He took the bus from work and met me on the 16th Street Mall, a well-known shopping and dining area. He’d suggested the restaurant and texted the directions. His sister and her roommate would meet us as well, after they returned from Whole Foods and put away their groceries.
The last time I saw him looking this sharp was, ironically, on Christmas Eve of the broken arm and percocet haze. He was crisp in a white button down shirt, a light blue patterned tie and khaki pants. He was beautifully, casually professional with a two to three-day beard and, for the first time, the haircut of a Colorado businessman, down around the collar.
I wrapped my arms around his neck and squeezed hard; he planted that familiar kiss right on my lips. He’s been a head-on kisser since he was a toddler, and doesn’t hold back when it comes to his mama. I love that about him.
I couldn’t imagine a time in the past fifteen years that he might have joined us at a Thanksgiving meal to sit and shoot the breeze. Always fidgety, he popped up and down from the table, checking his cell phone, distracted. His uniform was a hoodie and baggy khakis – a little grungy – and that recognizable glaze in his eyes.
To the casual observer, today would have offered no indication of a struggle with addiction, much less chronic incarceration.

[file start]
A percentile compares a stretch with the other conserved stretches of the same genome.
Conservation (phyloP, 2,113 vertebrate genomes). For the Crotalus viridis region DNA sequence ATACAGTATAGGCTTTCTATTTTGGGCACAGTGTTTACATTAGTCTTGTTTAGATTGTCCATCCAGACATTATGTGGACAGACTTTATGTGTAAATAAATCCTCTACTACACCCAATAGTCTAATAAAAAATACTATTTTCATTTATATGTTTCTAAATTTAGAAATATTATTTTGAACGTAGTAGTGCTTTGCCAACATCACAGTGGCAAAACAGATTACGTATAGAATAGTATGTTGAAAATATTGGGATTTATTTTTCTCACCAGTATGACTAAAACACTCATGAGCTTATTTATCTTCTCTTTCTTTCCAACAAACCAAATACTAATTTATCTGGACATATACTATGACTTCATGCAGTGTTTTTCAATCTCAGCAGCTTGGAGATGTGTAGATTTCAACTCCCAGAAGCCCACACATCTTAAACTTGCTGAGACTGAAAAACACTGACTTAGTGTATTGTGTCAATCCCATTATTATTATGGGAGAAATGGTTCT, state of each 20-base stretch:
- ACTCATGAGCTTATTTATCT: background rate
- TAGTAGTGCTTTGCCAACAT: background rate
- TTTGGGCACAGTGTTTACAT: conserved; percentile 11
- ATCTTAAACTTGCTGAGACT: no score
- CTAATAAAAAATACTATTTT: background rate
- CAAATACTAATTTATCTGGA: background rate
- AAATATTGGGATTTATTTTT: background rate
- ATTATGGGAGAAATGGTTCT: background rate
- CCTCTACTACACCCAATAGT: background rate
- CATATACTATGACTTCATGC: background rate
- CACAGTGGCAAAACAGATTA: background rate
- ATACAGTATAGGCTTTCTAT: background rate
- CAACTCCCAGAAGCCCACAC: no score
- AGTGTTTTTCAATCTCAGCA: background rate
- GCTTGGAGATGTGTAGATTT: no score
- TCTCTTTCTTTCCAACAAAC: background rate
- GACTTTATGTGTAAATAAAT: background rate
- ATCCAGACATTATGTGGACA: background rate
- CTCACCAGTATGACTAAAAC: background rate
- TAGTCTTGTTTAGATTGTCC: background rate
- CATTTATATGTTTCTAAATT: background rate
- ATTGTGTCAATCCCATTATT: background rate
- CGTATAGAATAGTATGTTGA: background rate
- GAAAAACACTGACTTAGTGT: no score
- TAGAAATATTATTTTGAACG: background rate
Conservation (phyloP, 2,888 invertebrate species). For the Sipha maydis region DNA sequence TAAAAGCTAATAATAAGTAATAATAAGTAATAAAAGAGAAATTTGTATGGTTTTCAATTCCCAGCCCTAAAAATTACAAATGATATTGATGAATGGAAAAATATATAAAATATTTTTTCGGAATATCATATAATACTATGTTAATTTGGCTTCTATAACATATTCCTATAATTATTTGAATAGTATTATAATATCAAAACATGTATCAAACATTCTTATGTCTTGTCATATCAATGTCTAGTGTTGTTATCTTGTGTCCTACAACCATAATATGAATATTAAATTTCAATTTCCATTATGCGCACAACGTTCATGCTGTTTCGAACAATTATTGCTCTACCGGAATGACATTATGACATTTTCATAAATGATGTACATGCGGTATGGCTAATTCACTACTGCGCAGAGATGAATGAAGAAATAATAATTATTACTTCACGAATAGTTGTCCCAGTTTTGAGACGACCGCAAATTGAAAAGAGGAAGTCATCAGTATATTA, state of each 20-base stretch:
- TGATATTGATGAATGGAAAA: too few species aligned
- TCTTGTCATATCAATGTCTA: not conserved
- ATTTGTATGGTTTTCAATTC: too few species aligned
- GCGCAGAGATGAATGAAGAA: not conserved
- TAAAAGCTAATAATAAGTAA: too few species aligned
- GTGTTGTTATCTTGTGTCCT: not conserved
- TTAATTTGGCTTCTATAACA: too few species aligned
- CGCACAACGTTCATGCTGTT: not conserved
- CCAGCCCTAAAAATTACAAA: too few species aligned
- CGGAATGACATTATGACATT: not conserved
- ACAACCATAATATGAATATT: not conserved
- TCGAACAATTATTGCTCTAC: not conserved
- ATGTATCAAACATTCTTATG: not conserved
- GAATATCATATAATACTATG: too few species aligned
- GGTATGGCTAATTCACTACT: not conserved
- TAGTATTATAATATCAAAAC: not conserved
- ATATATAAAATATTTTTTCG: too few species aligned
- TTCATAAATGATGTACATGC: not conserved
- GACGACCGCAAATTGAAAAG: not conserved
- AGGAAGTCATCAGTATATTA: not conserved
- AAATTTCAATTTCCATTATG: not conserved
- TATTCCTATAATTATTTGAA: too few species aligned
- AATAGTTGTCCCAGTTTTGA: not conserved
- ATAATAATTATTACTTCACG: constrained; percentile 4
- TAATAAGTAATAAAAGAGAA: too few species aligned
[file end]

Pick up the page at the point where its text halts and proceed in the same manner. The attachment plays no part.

He had to be back at the halfway house by nine, so we said goodnight to the girls and walked back to my rental car. My hotel was nearby; I dropped him off on the way. Conversation on our drive centered around his imminent release from this facility. He explained to me that because of overcrowding, non-violent offenders may find themselves on an unexpected fast track. As his mother, my fear was that he was moving through the system too quickly. My hope was that prison would slow him down, get him in front of medical care and counseling. Because he never got past the transitional diagnostic center, he never fell into that rhythm. I worried that he might not take the initiative towards consistent care once he was in charge of his own life.
Pat’s words washed over me, leaving a newly adopted sense of calm. “Let go – don’t create the story – he’s a grown man – it’s his journey”.
We pulled up to the entrance of his cinder block home. We planned to meet again the following evening after work. For the first time, in forever, I looked forward to our next visit.